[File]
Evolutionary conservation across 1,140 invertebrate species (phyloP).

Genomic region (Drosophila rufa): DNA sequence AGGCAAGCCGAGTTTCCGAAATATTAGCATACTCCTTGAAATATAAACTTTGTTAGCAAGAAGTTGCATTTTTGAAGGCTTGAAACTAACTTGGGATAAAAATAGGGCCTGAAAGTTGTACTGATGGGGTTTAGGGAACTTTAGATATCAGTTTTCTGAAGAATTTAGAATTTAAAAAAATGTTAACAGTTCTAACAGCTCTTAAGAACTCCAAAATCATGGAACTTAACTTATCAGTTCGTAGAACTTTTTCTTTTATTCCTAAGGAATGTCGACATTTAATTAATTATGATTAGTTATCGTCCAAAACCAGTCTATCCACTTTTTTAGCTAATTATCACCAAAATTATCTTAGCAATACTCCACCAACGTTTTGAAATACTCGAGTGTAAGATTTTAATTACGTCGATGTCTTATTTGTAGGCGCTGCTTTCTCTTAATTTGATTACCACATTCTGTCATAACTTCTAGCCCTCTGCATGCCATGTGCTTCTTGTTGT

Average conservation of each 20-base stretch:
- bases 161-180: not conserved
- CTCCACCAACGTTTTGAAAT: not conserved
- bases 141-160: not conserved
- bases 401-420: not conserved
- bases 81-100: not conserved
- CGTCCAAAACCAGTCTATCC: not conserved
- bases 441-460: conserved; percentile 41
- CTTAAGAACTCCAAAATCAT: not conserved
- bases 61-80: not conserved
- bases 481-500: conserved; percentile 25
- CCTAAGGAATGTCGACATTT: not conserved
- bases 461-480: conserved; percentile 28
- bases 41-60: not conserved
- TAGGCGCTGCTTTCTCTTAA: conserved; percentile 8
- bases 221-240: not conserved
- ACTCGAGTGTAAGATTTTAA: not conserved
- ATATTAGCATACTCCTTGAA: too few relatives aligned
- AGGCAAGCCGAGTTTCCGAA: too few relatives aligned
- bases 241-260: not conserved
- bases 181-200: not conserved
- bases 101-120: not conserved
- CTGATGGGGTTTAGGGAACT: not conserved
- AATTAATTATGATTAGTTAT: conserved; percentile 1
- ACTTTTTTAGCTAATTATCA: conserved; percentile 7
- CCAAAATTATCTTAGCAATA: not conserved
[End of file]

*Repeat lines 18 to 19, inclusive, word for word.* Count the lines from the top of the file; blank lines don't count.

- bases 221-240: not conserved
- ACTCGAGTGTAAGATTTTAA: not conserved